Discussion in 'General Dance Discussion' started by Generalist, Jan 5, 2015.
Where are the munchies, man?
oh... lol... it will be noticed!!
Thread Disclaimer: Marijuana remains illegal under federal law. Dance Forums does not condone the illegal possession or use of marijuana. All content in this thread is for entertainment purposes only.
Topics like these generally surface when you get someone who tries to cross the streams.
Somehow I doubt it. :/
In my case, aspirin does help my dancing.
Mine too. Mostly because I only use it when I have a headache (yay, allergies!).
Funny this article came my way this afternoon! It talks about exactly what I was trying to convey.
Be able to unfocus on what normally constrains you... in other words get out of that box!
One question the study apparently did not investigate:
What are several ways to "get out of the box", and what are their relative merits and detriments?
If you're a cat, you actually want to get INTO the box.
They played a few songs that I wanted to dance to shortly after I arrived at the dance place Saturday evening. I didn't even have time to do much but take a sip or two of my drinks. Then I danced with two of my regular partners. Both of them suggested that I go have more to drink before dancing again!
While they may have been kidding...
I have a hard enough time trying to determine what my next pattern will be; if I tried to dance high, it would be like coming to a fork in the road and splitting the difference.
I always find marijuana to be useful in allowing myself to freely move to music, with fluid expression rather than over thinking. I can move with music uninhibited. I also play instruments, and am usually familiar with the music, so that may be a part of it.
But for a technical class or just regular ballet class, I'd be all over the place. Cannabis is better used for dance outside of class, or to help with expression.
I personally can't really stand to be around anybody who openly admits to being a recreational drug user. I know that's probably very un-PC of me, and there are probably more people than I really know who use it, but I think it's counterproductive for most instances. There are reasons drug users are often stereotyped with certain unfavorable attributes, and I am perhaps being unreasonable in letting it hit close to home, with a family addict who's torn my life apart on more than one occasion with her abuse, so if I can at all avoid being around the use of drugs, I will. It's just not a productive, positive image for ballroom dancers to wear, there's no good reason to do it. I think if you want to use drugs, you should associate with people like yourself who do, and not try to bring it into an environment like ballroom dancing, where there are already plenty of vices to choose from that are addictive, like rhinestones. Do a rail of those off of the floor at Ohio, you'll see stars.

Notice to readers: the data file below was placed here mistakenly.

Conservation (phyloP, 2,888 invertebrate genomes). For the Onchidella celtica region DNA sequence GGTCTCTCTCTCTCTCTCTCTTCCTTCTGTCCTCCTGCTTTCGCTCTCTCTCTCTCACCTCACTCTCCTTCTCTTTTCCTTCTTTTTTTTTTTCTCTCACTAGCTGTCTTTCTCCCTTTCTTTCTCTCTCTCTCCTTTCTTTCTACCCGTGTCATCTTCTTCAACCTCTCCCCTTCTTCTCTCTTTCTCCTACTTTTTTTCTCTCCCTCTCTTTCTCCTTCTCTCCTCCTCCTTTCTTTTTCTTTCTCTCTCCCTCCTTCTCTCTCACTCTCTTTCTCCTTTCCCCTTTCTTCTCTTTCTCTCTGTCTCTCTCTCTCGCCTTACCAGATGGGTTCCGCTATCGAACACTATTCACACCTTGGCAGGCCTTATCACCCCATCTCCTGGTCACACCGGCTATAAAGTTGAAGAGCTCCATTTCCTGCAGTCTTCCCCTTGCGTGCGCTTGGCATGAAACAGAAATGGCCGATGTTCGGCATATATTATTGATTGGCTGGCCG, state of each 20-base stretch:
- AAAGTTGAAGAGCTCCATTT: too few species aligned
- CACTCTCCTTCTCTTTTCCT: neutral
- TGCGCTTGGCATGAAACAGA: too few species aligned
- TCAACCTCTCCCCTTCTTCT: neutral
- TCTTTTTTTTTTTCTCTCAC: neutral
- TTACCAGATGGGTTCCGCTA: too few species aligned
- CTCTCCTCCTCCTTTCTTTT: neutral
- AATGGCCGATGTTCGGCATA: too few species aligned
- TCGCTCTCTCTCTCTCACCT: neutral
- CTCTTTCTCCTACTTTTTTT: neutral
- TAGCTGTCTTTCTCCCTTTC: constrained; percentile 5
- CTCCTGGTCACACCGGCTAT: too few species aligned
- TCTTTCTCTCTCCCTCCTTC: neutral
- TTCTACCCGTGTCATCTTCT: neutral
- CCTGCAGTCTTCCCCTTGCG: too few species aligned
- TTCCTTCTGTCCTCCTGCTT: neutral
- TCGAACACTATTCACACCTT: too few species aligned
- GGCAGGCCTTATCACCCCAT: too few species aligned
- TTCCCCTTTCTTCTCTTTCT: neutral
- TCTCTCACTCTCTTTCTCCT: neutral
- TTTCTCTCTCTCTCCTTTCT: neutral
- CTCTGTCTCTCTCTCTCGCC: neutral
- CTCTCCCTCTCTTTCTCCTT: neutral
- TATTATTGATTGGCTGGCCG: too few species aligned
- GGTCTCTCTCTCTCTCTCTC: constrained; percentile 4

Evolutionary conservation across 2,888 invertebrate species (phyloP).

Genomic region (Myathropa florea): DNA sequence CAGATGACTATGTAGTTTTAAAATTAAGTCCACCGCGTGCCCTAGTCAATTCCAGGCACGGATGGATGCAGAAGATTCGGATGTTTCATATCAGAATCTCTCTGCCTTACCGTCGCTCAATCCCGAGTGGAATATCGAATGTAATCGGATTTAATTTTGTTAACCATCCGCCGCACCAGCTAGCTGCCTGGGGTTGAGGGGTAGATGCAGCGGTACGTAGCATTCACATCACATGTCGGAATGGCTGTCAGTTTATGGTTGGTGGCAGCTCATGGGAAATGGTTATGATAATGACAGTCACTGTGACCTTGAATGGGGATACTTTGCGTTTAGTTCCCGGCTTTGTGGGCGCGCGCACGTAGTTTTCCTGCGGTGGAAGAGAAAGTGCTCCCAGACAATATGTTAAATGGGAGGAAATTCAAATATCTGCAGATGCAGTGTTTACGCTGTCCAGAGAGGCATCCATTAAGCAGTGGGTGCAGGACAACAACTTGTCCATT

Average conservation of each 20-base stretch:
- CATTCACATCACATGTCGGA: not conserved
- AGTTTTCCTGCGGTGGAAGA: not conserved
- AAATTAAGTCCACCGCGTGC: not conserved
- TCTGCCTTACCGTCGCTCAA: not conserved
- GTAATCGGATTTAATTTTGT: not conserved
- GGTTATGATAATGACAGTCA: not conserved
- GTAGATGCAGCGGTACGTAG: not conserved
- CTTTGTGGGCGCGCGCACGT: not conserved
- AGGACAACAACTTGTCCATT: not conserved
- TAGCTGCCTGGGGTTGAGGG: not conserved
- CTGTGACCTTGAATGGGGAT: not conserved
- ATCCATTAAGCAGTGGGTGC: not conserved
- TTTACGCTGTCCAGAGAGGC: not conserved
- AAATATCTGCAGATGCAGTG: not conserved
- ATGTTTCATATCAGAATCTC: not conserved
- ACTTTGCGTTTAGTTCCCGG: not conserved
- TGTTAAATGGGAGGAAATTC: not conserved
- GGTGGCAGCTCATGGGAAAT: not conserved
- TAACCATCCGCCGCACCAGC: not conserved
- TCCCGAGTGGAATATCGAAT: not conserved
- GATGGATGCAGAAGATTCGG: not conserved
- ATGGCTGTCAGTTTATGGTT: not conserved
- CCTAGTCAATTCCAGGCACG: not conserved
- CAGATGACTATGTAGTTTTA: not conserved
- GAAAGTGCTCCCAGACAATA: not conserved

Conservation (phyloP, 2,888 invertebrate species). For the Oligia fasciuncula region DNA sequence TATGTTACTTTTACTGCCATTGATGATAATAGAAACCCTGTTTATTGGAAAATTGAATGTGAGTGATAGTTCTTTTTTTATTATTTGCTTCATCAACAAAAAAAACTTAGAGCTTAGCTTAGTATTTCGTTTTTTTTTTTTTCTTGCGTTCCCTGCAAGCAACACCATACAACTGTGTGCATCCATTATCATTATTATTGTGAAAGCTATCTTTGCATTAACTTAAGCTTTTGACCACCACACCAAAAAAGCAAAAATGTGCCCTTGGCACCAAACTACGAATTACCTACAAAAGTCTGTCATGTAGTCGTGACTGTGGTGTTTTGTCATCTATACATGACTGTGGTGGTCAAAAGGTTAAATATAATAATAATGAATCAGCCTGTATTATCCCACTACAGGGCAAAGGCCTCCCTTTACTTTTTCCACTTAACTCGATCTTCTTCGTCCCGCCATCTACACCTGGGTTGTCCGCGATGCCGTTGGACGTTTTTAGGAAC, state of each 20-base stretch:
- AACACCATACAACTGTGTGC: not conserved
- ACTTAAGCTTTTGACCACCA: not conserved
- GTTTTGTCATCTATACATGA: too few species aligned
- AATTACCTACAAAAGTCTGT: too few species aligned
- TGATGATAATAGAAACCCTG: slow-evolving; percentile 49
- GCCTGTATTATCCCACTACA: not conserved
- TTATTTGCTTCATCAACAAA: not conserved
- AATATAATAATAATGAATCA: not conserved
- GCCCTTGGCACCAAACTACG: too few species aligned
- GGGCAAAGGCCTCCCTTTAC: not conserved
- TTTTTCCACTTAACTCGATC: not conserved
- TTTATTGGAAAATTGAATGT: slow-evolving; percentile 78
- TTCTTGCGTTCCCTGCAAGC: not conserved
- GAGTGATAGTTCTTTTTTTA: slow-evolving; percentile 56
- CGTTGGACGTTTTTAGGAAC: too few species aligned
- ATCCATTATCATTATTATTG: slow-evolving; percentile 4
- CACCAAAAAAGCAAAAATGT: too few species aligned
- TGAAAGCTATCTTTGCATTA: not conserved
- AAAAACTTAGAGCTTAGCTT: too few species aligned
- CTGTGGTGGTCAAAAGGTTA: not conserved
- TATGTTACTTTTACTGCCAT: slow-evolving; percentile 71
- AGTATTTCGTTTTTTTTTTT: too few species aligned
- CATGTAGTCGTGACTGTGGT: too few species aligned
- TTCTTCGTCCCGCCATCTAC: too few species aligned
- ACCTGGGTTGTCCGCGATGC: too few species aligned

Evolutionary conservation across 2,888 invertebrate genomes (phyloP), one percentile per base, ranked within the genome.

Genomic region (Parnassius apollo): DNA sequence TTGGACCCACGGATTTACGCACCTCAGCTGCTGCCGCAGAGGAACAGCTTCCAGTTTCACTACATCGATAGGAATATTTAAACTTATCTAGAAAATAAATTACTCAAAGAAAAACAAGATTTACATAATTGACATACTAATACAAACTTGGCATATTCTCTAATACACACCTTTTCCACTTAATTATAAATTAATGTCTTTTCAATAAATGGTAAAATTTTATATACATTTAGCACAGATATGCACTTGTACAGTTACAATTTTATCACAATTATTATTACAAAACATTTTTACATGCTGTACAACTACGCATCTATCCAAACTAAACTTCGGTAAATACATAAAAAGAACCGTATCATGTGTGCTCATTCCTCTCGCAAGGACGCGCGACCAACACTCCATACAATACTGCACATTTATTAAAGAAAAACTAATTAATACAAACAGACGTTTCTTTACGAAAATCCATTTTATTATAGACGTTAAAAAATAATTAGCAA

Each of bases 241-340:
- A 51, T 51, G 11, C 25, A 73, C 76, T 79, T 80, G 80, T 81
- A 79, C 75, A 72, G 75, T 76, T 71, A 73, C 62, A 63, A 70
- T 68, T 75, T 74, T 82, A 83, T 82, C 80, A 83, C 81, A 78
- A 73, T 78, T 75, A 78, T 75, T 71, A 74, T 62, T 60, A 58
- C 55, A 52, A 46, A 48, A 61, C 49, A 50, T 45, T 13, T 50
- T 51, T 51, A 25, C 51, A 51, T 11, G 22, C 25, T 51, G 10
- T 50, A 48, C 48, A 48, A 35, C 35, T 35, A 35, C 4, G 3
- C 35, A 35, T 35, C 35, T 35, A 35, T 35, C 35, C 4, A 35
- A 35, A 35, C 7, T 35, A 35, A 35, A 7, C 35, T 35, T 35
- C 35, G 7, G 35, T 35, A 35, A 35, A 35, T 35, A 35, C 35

There's nothing "correct", politically or otherwise, about illegal recreational drug use IMO. In particular, when illegal activities are condoned or tolerated, further troubles are beckoned because the participants don't feel free to engage the police or other legal recourse to enforce agreements, resolve disputes, etc.
Smoking cigarettes and habitually becoming drunk, while legal, are also far from "correct" IMO. As you imply later in the post I quoted, substance abuse generally is a social ill with real consequences. (As for people who *smoke* marijuana -- the illegal/recreational drug use are themselves problematic in my view, but *smoking* is unhealthy to begin with.)
I mean, for me, it doesn't matter what other people think is "correct" and "incorrect". You have the right to your views, and I don't mind them. You might see what I do as "incorrect", but you're just going to live and let live.
As long as we don't bother each other, then we should be fine working together.
The thing is, drug users often don't know or care when they're bothering someone or how.
In any case my own point was to dispute the "un-PC" disclaimer in post #54 -- I didn't think that post was "un-PC" at all; and I don't regard affirmations of illegal recreational drug use or substance abuse as "PC".
Well, that's true for many. Both those who use and don't use illegal drugs.
Separate names with a comma.